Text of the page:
Score:0

How to Save files and changes when running via "Try Ubuntu" USB

sd flag

Today, I was not able to login into windows for some reason and after I decided to reset it, now it doesn't even boot up I had burned ubuntu few days ago on my 8gb sd card cuz I wanted to try it out. But after I tried to install it, I got erroro 5 input/output Now I don't have windows nor can download ubuntu

I am using the try ubuntu feature currently but after I shut down my laptop, I have to start all again I can't even install a iso now because everytime I try to download and it's about to finish, the download just fails and have to try to reinstall again for some reason.

I wanted to ask the community that is there ANY way I can save changes I did on the try ubuntu feature or a solution for the erroro 5 input/output? I can't do anything right now, Don't even have another pc to repair my laptop.

in flag
If you have a second USB stick — and multiple USB ports — you may be able to save to that second device
ChanganAuto avatar
us flag
The initial problem and the subsequent I/O error strongly suggest the internal drive failed. Start by replacing it, do NOT try to install anything there, it's a waste of time and seriously compromises any small chance you may still have of file recovery.
Score:3
cn flag

A default live session indeed is not persistent. It is aimed to see if the computer works with your hardware. From the live session, you can launch the Ubuntu installer. You can always, also from a live session, save files to a different disk or USB stick.

Although it is possible to create a live Ubuntu USB with persistent storage, it is a little technical, and required you to have an up and running Linux system.

Score:1
cn flag

Persistent Install vs Full install

Ubuntu can be installed to a USB in different ways. A Live install does not save between sessions. A Persistent install extracts the OS from a compressed file and saves data to an overlay file or partition each session, and a Full install installs the complete OS to the USB just like an install to internal disk.

Comparison between Persistent and Full install USB

Advantages of a persistent install:

  1. You can use the persistent pendrive to install Ubuntu to another computer.

  2. A persistent install takes up less space on the pendrive.

  3. You can reset the pendrive by overwriting the old casper-rw file with a new one.

  4. The install to pendrive takes less time.

  5. Slightly less wear on the drive.

Advantages of a Full install:

  1. You can update and upgrade.

  2. If you have problems or wish to modify, the solution is the same as with an internal install, (You can ask for help in the forums).

  3. No ugly startup / install screen.

  4. Better security, you can use full encryption

  5. You can use proprietary drivers.

  6. Swapfiles and partitions work and Hibernation can be enabled.

  7. Many persistent installs are limited to a 4GB casper-rw and a 4GB home-rw persistence file, to get more persistence requires persistence partitions. Once casper-rw is full, the drive will not boot.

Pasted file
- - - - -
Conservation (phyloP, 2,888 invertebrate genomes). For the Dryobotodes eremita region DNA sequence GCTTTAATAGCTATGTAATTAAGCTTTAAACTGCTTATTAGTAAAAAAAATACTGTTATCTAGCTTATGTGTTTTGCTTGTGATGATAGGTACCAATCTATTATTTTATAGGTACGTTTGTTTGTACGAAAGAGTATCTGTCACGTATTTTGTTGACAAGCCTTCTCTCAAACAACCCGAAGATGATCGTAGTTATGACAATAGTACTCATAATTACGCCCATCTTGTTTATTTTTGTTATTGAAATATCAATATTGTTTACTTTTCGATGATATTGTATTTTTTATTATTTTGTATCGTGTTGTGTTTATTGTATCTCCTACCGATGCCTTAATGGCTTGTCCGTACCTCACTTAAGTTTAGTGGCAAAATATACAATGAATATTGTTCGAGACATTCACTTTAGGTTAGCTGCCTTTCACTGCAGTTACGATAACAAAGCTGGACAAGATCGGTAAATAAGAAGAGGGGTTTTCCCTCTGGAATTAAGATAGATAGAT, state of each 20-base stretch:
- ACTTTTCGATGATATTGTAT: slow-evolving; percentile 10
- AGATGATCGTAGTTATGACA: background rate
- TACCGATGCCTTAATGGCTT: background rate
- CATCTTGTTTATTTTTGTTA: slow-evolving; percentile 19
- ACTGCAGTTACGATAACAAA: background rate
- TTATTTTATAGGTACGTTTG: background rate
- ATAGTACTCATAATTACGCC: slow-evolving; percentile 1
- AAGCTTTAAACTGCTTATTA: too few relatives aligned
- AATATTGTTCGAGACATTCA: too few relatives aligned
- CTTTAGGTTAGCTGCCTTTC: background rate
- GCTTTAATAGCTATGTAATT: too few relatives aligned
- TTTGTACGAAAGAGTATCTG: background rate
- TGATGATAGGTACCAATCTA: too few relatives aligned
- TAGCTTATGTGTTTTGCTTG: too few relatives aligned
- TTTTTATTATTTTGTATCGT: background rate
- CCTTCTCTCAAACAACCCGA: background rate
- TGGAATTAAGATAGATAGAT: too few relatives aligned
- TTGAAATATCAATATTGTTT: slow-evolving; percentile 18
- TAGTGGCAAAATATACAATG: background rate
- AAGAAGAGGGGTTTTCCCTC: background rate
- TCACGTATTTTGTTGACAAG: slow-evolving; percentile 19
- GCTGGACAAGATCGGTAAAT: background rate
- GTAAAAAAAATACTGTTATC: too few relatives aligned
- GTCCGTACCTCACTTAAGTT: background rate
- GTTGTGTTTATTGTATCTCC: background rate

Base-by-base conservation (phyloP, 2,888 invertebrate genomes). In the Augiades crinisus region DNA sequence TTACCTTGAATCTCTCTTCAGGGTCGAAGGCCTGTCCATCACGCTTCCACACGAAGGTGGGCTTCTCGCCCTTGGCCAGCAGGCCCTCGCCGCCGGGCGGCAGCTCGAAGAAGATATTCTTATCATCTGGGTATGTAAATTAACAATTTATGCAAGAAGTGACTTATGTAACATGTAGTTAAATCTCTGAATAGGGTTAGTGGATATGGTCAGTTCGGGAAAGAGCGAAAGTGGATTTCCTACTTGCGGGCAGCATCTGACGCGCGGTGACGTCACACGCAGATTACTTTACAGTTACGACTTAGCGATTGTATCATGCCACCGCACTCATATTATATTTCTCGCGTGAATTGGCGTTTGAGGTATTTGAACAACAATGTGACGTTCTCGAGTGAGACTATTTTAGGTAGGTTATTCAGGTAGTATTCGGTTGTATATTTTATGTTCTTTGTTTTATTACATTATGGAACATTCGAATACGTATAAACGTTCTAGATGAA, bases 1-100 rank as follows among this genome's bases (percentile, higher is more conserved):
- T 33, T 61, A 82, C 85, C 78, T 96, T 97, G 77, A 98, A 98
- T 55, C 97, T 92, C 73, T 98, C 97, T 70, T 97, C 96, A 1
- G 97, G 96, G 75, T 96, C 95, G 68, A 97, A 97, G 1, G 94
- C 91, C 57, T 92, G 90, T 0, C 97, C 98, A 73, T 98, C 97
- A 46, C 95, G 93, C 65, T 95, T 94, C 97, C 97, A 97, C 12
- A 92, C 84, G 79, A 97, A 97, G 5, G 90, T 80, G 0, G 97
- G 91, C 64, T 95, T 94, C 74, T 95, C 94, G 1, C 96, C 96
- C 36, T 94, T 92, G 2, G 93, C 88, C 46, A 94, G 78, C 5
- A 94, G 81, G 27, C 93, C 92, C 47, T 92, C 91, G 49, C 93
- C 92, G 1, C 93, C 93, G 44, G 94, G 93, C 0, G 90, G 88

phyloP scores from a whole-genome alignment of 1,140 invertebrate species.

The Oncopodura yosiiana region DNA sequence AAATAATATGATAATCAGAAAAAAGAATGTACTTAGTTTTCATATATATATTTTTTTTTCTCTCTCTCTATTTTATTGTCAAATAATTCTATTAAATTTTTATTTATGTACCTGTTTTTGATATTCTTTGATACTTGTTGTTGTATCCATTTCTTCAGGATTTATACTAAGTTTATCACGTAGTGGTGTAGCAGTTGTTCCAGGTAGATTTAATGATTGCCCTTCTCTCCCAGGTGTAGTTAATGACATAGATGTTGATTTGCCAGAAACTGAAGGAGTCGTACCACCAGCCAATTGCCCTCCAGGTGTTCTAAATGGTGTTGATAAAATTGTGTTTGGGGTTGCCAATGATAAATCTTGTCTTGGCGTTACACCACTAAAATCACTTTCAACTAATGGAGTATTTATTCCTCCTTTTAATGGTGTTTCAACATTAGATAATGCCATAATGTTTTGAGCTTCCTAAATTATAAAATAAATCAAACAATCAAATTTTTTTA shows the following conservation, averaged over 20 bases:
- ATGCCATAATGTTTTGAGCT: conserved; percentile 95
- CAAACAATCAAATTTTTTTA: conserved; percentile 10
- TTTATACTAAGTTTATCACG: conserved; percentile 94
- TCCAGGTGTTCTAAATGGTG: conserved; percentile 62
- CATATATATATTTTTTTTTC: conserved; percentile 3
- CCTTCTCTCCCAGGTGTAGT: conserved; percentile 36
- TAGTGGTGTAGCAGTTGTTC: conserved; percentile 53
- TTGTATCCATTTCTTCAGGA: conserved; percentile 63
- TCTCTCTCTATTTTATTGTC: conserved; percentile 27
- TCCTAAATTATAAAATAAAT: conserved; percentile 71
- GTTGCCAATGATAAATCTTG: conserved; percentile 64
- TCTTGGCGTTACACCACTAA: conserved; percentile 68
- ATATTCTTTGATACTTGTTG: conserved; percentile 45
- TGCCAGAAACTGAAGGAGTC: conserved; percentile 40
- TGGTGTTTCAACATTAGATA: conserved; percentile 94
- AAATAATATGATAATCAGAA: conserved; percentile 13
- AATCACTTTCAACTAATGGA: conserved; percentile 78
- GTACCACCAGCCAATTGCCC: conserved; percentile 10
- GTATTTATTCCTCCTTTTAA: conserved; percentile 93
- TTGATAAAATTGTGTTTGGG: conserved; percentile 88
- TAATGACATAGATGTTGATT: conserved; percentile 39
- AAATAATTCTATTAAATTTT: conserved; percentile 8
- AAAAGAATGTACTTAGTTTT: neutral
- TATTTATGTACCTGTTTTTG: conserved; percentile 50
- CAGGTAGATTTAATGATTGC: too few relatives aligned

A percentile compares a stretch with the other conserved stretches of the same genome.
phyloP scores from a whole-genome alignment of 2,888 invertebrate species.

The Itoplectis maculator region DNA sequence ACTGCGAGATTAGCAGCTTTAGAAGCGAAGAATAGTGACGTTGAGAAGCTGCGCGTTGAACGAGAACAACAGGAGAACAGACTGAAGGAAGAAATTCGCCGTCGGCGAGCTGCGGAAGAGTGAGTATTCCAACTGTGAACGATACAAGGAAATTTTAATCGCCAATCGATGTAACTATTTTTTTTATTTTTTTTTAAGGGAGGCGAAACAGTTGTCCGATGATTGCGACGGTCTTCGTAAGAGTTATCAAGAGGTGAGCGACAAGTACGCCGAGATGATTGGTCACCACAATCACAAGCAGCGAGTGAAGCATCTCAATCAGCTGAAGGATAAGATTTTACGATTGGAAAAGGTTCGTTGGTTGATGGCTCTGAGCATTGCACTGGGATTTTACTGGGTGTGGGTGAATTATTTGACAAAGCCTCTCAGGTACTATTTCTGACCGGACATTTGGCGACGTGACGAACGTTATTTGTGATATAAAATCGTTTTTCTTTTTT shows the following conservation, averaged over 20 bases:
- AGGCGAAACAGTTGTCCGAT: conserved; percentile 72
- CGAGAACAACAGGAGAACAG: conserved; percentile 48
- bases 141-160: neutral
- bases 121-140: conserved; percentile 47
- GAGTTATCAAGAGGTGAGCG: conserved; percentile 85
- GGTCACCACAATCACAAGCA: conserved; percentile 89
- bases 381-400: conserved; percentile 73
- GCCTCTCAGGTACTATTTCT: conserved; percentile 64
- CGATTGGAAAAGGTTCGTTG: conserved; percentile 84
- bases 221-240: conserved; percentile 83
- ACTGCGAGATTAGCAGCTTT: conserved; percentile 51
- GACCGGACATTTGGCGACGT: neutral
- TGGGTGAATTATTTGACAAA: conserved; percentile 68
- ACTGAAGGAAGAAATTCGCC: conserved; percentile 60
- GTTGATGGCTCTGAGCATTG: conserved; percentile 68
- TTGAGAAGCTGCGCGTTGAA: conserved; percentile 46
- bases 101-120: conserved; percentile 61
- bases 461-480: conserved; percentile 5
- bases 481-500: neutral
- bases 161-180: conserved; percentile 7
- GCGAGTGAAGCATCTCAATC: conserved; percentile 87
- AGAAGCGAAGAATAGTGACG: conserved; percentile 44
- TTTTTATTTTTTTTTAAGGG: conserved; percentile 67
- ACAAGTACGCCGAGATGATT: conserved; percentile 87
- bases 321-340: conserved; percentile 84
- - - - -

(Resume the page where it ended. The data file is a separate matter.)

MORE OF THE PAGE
8. More efficient usage of disk space. Does not require reserved space for persistence.

  9. Faster boot, no automatic disk checking or Try Ubuntu/Install Ubuntu screen.

  10. You can run VBox and use virtual machines.

  11. Generally faster boot than Live or Persistent USB's.

  12. More stable, better for day to day use. I have run Ubuntu off a flash drive for 5 years making only LTS upgrades.

Note that once booted, both methods run at about the same speed. If the computer has lots of RAM Ubuntu should run mainly in RAM and there will not be a big difference between running off internal HDD and USB3 flash drive f.

Full Install Method

A quick and easy method to flash a Full install to USB can be found here: Easy Full Install USB that Boots both BIOS and UEFI

A more traditional methods for creating a Full install USB from scratch can be found here: How to Create a Full Install of Ubuntu 20.04 to USB Device Step by Step

Persistent install method

The following tools can be used to make a Persistent install USB: mkusb - https://help.ubuntu.com/community/mkusb, Rufus - https://rufus.ie/en/, Universal USB Installer - https://www.pendrivelinux.com/universal-usb-installer-easy-as-1-2-3/, Ventoy - https://www.ventoy.net/en/index.html, YUMI- https://www.pendrivelinux.com/yumi-multiboot-usb-creator/. and others.

Score:1
cn flag

Boot Ubuntu on UEFI computer without USB or CD or GRUB

If your computer boots UEFI mode here is a method to make a Persistent Frugal install to a small partition on your HDD. Your Live 8gb SD card should be all you need to get started.

  • Create FAT32 partition 3GB to 11GB, depending on the need for persistence.

  • Copy/Paste contents of ISO file to new partition using 'Files' or 'Archive Manager'.*

  • Reboot pressing F12 and select UEFI Ubuntu.You will be offered the choice to boot Ubuntu.

  • You can add a "writable" file up to 4GB and a "home-rw" file up to 4GB if you want persistence, (the ability to save data between sessions).

To create persistence file:

sudo dd if=/dev/zero of=casper-rw bs=1M count=512
sudo mkfs.ext4 -F casper-rw
  • (Replace 512 with the "size in MB" you require, max 4000)

  • For Ubuntu 20.04 and later replace casper-rw with writable

  • For a home-rw file replace casper-rw with home-rw

  • If you don't use persistence the Live frugal install of Ubuntu never writes to disk and can not wear the SSD out.

*If there is any problem opening the ISO file, Install 7Zip in Windows or P7zip in Linux.

This method does not work on BIOS/Legacy only Computers

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